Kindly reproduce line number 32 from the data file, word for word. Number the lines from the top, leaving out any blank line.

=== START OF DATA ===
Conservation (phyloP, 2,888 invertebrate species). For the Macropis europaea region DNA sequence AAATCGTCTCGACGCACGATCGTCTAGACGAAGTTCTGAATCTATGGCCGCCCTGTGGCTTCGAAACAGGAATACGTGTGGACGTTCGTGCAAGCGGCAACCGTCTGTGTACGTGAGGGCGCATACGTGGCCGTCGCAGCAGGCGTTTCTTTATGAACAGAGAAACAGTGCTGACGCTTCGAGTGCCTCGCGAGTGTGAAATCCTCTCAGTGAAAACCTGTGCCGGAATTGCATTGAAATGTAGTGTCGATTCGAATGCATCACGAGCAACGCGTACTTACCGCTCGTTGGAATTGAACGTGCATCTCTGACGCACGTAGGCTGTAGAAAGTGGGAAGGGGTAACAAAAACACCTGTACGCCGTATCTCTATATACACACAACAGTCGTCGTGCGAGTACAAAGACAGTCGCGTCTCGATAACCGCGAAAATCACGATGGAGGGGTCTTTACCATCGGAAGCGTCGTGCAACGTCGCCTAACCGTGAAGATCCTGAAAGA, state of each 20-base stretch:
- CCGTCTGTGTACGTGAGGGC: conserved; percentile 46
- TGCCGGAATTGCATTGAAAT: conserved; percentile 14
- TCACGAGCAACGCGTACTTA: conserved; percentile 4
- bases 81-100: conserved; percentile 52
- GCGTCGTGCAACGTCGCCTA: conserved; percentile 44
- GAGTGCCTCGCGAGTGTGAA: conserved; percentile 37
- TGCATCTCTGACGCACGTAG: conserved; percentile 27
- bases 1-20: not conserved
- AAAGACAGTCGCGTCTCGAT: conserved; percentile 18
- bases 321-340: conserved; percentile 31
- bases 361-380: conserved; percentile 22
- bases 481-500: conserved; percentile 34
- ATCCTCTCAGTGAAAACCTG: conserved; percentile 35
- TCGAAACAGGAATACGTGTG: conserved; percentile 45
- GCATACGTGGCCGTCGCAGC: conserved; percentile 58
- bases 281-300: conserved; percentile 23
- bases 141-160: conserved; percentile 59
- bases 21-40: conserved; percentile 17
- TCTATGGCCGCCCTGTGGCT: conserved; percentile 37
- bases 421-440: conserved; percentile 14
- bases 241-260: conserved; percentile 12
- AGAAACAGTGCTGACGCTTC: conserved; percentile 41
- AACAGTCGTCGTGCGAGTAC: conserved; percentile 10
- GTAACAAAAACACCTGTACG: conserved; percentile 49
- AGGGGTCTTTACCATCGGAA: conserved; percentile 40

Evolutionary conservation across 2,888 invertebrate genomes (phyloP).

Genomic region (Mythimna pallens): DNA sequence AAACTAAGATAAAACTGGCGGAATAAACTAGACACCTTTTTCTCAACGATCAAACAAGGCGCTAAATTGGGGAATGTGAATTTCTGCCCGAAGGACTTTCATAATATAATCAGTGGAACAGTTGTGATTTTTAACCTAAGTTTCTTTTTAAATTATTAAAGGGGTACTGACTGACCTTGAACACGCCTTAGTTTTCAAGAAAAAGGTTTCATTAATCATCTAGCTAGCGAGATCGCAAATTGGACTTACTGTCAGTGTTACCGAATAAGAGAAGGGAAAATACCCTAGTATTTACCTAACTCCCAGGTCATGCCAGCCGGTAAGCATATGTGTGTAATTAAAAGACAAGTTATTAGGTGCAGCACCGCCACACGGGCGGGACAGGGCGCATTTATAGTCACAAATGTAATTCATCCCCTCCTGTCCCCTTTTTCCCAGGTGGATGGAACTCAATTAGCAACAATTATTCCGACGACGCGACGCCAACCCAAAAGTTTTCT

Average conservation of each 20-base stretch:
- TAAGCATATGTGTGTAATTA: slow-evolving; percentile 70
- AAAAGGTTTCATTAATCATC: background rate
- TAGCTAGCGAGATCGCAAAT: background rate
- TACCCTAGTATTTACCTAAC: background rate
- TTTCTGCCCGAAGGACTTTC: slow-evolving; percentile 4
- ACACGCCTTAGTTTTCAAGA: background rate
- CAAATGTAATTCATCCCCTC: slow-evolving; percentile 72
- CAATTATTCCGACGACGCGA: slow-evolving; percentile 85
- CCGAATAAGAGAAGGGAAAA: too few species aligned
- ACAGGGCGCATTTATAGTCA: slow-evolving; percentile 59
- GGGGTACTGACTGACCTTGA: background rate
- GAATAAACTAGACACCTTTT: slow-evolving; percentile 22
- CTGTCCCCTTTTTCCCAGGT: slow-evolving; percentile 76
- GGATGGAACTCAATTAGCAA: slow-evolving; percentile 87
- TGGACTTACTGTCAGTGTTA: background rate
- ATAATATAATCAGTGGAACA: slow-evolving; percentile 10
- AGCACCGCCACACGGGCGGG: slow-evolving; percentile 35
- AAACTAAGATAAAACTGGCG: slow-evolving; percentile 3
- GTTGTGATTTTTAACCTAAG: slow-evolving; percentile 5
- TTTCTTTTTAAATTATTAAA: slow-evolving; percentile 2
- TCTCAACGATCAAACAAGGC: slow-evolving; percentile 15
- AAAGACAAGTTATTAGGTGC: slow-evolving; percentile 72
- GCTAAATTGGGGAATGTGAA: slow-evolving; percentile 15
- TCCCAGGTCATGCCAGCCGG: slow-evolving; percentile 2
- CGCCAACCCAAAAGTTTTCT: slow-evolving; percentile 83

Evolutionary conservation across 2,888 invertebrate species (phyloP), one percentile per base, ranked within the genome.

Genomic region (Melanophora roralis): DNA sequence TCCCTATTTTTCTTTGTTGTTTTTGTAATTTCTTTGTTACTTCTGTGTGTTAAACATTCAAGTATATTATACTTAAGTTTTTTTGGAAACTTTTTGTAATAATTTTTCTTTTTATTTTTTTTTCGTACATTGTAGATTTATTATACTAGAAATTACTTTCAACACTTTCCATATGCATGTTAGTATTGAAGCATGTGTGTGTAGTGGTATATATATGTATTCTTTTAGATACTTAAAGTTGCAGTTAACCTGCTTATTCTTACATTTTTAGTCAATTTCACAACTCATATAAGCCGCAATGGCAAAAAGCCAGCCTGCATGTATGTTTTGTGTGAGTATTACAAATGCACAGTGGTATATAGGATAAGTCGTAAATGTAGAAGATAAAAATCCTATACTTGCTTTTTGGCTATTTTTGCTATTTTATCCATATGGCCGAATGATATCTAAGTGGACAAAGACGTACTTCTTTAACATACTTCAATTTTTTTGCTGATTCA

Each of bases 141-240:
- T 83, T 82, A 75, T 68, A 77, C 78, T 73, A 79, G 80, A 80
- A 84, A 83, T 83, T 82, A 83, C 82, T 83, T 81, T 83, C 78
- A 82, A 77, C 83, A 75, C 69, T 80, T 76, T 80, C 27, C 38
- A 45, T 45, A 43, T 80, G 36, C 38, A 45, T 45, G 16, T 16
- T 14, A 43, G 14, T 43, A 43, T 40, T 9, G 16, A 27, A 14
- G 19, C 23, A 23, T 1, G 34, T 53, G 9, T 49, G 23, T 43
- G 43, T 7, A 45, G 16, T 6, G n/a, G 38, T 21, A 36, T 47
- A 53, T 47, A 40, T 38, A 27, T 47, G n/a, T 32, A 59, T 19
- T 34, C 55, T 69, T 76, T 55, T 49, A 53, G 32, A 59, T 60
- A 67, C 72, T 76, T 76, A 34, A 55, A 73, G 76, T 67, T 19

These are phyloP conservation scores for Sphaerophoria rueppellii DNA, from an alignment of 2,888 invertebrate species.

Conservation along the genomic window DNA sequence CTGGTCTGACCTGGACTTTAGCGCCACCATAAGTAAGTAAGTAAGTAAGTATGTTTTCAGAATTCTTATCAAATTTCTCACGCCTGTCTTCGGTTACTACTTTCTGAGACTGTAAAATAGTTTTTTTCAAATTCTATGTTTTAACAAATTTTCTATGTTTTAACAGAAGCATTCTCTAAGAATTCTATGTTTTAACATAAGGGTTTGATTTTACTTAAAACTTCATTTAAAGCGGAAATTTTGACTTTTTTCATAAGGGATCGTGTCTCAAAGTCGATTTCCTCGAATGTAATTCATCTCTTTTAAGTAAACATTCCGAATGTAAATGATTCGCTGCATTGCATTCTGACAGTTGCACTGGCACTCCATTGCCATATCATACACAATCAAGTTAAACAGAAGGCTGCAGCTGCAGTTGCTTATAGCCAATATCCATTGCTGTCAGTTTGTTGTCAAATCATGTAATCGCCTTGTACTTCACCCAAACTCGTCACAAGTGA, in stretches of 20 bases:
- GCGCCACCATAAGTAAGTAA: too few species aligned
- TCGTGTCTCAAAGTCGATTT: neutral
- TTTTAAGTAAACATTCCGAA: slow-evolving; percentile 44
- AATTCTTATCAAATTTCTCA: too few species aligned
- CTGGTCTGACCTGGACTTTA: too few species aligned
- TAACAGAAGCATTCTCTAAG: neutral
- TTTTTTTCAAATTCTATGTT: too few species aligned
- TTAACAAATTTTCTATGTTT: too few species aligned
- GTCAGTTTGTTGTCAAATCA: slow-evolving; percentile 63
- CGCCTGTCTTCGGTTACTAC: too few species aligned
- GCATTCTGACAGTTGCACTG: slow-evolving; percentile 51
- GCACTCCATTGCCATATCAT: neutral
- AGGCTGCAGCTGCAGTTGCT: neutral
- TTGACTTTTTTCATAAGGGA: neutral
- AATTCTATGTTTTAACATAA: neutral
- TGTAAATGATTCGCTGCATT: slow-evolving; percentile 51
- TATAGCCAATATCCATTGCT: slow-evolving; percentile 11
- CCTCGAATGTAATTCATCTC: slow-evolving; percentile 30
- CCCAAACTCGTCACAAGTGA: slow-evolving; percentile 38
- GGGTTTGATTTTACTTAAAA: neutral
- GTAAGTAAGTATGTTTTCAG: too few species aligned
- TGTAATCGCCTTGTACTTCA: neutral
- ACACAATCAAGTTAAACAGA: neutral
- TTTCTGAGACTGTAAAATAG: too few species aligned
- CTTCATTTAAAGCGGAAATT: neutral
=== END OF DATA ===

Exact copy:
- TAGCTAGCGAGATCGCAAAT: background rate